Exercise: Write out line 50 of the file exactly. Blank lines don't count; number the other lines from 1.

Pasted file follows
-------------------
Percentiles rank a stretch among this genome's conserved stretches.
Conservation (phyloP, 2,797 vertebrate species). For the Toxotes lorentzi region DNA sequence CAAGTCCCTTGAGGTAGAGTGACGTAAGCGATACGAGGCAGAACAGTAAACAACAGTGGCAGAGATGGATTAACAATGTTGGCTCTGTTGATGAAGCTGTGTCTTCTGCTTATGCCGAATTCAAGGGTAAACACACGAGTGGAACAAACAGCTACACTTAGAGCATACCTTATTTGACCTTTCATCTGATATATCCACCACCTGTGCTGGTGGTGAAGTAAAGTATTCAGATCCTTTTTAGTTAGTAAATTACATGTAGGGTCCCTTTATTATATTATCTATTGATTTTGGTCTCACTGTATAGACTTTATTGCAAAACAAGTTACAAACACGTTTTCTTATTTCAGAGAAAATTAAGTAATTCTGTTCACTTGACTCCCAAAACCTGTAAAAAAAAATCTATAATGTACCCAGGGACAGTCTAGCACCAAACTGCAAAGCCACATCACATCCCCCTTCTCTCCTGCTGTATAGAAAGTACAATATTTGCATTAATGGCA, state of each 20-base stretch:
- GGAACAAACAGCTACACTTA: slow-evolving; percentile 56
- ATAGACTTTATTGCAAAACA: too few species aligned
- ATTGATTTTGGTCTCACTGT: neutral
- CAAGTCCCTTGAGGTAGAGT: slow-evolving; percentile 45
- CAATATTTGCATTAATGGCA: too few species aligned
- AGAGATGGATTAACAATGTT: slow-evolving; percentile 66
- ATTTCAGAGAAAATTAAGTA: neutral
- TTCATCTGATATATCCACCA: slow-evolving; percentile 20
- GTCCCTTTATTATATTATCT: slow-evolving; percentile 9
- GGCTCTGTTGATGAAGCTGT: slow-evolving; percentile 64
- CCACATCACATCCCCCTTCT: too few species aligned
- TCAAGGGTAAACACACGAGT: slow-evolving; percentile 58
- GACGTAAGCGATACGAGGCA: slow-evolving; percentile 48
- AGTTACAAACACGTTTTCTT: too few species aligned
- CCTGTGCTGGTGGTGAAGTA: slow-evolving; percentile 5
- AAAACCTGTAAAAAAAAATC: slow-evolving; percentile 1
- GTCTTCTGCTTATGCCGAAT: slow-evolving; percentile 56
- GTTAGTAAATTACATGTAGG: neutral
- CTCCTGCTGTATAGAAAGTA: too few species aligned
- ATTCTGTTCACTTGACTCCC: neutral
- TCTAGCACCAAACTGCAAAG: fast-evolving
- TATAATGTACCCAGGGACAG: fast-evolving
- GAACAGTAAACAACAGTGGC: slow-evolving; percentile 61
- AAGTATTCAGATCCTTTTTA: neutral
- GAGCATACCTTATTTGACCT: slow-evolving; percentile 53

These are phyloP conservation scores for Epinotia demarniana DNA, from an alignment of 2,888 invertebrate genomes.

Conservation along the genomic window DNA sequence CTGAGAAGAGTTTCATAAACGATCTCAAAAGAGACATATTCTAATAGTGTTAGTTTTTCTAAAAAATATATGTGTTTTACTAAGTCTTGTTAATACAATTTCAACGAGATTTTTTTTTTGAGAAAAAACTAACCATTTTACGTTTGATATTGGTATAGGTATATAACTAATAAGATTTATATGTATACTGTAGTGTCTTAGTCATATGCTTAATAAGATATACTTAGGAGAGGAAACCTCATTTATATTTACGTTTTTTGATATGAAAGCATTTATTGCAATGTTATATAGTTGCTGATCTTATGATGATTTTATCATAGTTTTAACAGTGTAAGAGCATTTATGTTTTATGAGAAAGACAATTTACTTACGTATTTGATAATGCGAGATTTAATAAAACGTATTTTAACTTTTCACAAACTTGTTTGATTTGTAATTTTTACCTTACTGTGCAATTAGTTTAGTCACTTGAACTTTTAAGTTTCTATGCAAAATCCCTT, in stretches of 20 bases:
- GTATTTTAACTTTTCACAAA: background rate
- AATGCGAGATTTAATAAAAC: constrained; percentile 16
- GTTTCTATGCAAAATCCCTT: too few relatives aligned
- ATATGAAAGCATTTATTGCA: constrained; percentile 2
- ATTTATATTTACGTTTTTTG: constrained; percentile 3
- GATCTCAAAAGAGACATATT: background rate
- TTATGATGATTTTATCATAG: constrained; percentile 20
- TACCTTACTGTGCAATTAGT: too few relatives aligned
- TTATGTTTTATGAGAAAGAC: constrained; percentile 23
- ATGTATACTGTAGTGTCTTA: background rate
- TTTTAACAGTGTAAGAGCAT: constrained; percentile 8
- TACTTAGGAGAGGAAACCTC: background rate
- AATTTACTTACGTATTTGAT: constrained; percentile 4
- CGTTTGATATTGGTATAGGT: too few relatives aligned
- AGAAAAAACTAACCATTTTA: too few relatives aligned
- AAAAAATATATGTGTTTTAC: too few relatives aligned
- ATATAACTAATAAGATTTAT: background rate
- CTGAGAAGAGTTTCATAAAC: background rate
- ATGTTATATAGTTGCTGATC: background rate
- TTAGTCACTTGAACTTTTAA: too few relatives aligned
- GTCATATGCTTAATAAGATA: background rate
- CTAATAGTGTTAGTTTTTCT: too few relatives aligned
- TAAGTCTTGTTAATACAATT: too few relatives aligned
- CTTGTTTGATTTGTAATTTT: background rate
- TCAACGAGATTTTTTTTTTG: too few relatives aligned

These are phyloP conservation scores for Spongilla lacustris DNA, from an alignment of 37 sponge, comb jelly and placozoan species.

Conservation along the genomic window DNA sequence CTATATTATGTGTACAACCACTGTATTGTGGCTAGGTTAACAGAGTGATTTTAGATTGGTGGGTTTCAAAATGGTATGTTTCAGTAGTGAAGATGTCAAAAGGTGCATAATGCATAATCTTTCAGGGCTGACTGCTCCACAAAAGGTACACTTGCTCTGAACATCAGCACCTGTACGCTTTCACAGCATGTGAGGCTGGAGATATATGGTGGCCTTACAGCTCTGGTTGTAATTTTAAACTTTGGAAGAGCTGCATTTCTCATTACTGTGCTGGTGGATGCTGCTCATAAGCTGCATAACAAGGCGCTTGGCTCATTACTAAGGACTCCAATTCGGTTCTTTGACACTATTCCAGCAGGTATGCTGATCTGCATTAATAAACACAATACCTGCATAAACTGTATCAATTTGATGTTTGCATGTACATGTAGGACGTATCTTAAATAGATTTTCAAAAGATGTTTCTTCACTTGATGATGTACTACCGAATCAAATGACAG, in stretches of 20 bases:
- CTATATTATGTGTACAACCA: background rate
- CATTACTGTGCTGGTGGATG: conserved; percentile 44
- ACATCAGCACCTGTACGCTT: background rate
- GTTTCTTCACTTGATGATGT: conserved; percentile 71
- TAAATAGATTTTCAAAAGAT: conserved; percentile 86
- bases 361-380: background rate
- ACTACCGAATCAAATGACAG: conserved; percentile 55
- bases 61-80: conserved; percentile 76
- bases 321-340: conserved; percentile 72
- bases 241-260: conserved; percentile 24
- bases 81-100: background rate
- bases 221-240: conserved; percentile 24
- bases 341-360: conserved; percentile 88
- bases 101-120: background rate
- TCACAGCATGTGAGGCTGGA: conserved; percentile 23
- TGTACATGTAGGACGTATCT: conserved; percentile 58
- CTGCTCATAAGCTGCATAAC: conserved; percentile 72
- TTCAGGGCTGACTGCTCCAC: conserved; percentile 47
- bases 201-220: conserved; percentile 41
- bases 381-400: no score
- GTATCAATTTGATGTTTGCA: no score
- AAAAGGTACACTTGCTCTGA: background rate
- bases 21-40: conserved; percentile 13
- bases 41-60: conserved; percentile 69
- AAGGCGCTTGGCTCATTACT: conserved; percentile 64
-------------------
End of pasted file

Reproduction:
- GTCATATGCTTAATAAGATA: background rate